When I was an undergrad, back around 1999 or so, I attended a Linux evangelism session in New York, run by a little company I'd never heard of, called Caldera. One of the speakers demo'd a new product called Caldera OpenLinux on a Sony Vaio laptop. During the presentation, he simply stuck an OpenLinux CD into his laptop, and a few button-presses later the laptop rebooted into a slick graphical installation program. He selected some packages and pushed the installation button. It was easy. It had pictures and icons and all the usual trappings of a graphical interface. It had a Tetris game to play while you waited for the operating system to finish installing. A little while later, the process was complete, and he brought up the KDE 1 desktop.
It was astounding: you could get this entire operating system, which looked quite comparable to Windows or MacOS, which were selling for hundreds of dollars at the university computer store, for free (or, if you wanted a box and manuals, for forty dollars or so). And you could get all the source code, not only for the kernel but for nearly all the applications. And it came with programming tools, like an industrial-strength compiler, right out of the box --- a major plus for computer science students. And, thanks to Caldera's work in packaging it all, it was accessible to people who'd never run Unix before.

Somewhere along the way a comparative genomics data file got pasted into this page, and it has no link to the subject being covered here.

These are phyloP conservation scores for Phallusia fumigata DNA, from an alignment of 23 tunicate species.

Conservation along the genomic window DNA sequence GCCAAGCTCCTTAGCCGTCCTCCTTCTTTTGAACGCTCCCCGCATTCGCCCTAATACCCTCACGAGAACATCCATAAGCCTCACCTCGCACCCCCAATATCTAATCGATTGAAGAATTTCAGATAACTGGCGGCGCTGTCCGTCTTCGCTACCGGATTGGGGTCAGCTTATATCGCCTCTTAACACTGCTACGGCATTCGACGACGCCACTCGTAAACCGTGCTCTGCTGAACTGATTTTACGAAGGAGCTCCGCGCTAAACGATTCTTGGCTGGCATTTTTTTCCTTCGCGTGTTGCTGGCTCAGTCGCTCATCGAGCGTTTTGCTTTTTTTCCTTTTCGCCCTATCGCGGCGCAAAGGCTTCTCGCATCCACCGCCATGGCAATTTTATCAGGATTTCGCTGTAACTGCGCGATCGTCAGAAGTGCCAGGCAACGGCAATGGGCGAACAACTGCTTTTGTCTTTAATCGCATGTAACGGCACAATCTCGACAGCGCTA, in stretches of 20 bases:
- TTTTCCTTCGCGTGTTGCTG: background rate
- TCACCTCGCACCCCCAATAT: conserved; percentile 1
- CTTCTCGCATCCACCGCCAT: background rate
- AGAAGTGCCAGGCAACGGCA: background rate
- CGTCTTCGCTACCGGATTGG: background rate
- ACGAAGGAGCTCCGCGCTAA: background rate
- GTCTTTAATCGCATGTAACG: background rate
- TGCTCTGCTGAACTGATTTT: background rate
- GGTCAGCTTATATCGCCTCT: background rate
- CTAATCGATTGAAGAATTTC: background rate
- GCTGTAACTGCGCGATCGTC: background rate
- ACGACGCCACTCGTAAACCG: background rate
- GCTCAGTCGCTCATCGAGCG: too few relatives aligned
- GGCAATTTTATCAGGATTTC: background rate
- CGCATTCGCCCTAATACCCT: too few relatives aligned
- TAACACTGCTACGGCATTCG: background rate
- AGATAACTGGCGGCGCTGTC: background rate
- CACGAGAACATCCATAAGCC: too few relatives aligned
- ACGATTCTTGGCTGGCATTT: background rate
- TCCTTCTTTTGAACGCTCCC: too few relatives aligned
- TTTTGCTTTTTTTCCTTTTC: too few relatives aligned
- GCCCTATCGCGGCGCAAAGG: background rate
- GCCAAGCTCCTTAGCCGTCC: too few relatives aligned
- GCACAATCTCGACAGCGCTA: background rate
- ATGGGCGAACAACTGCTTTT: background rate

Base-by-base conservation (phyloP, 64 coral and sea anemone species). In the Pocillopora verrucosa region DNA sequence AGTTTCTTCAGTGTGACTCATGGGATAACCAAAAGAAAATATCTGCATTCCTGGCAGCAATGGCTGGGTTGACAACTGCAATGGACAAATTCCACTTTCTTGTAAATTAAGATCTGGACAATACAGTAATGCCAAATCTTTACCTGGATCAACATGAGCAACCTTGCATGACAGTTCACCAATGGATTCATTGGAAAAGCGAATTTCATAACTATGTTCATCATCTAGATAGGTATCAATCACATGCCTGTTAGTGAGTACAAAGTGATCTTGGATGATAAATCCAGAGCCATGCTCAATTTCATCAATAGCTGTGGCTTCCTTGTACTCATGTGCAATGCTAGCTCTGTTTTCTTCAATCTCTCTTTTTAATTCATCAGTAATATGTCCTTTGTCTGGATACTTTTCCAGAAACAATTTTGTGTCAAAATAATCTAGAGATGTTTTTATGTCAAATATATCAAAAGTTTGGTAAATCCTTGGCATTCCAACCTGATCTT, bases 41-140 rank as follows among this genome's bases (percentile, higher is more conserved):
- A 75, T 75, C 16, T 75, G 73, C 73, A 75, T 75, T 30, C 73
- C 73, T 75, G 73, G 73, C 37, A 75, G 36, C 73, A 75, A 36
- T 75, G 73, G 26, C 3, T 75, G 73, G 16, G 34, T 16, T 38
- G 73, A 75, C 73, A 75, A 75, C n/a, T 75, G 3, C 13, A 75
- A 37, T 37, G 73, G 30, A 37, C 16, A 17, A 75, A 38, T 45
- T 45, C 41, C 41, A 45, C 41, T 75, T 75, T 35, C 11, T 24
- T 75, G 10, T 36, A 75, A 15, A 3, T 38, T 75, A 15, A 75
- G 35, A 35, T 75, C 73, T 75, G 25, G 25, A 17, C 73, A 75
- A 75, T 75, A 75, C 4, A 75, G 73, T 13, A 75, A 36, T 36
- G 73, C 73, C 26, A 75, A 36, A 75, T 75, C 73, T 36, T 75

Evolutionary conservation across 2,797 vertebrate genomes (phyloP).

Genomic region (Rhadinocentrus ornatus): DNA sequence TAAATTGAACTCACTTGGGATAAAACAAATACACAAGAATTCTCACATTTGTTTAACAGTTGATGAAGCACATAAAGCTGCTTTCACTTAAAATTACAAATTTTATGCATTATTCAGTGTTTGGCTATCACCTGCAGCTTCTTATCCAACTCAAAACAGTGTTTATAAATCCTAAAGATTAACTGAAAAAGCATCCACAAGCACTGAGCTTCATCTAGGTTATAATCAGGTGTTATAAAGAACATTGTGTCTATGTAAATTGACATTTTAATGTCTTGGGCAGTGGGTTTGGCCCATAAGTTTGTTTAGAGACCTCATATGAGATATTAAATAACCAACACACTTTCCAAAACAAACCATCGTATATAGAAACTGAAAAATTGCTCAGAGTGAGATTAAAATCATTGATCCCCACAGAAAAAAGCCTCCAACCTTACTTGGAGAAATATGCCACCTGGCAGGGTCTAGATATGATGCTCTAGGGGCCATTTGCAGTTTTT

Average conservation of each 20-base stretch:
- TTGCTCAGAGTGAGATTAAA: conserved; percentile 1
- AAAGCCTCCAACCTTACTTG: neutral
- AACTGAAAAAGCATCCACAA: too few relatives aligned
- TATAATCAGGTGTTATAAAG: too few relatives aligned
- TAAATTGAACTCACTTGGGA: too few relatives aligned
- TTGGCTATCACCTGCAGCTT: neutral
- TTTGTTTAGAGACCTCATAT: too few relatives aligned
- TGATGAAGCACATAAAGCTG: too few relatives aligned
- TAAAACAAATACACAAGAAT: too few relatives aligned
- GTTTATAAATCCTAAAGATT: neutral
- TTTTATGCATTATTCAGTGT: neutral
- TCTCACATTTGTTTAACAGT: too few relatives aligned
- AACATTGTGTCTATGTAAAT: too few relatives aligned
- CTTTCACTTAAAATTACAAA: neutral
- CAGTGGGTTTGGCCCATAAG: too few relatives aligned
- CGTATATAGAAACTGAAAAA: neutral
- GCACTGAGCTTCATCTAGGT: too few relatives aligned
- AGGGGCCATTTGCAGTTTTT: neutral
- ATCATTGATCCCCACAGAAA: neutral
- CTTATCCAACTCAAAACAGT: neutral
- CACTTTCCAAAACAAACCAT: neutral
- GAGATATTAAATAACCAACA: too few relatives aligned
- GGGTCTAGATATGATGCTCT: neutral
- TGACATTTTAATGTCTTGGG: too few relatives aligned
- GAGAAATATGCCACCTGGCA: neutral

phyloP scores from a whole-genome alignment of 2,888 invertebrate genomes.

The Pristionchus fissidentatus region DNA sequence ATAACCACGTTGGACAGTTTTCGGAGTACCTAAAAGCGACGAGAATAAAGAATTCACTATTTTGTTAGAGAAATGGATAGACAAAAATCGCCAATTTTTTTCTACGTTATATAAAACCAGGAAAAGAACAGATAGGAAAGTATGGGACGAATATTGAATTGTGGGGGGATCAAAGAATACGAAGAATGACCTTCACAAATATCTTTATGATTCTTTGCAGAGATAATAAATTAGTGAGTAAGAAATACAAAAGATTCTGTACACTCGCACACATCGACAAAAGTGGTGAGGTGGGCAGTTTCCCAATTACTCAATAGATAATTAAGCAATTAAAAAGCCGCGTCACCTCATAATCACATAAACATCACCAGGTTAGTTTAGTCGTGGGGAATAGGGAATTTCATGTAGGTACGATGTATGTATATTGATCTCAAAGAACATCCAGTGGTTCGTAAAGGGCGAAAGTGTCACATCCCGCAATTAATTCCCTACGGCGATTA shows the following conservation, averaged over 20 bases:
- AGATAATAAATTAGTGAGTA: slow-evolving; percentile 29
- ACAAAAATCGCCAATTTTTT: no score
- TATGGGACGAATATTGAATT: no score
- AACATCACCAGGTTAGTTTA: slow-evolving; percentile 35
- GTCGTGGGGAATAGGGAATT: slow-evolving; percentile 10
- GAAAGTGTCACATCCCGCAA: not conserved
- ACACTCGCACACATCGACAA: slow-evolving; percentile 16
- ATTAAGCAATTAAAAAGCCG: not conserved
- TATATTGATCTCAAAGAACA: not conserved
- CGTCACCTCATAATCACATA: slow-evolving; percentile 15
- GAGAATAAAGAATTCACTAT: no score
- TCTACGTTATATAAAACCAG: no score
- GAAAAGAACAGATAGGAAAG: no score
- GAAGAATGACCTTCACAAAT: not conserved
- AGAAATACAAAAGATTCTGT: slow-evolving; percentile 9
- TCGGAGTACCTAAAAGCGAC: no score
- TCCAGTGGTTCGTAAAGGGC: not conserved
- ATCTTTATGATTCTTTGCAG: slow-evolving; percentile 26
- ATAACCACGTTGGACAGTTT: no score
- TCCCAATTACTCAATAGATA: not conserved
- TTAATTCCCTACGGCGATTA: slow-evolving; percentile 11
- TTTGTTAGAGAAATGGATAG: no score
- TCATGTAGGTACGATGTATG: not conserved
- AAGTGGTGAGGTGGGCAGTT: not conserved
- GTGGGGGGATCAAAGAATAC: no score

My friend PSP and I snagged a bunch of free OpenLinux CDs on our way out. A few months later I installed Linux on my new machine --- the first one I ever assembled from parts --- and no computer of mine has been without Linux since. (I'm posting this from a laptop running Fedora.) Since then, other vendors like Red Hat and SuSE have surpassed Caldera, but nevertheless Caldera provided my first introduction to a Linux that I could install and use.
The evangelist's name was Ransom Love, and he was the CEO of Caldera Systems, Inc. He was sharply-dressed, with a real, styled haircut, and his personality exuded an odd mixture of geek and suit. He was charismatic and cool and at least acted like he was genuinely excited to be showing off Linux for a bunch of undergrad computer science geeks.
Anyway, Love departed well before the current SCO/IBM debacle began. He's now at Progeny, the Linux company founded by Debian creator Iain Murdock (hence probably still on the side of Good). And Love still has some interesting stuff to say about his former company and its relationship with IBM.
UPDATE: For further fascinating reading, check out this ZDNet article on the history of Caldera: Love and his associates were working at Novell, trying to convince upper management that it had to move to Linux, way back in 1994. First of all, this demonstrates astounding foresight, if you think back where Linux was in 1994. Second, it's a bit eerie/ironic, because if you flash forward a decade, Novell's bought both SuSE and Ximian, two of the Linux community's leading lights; and they've finally admitted that Linux is the best bet for the company's future.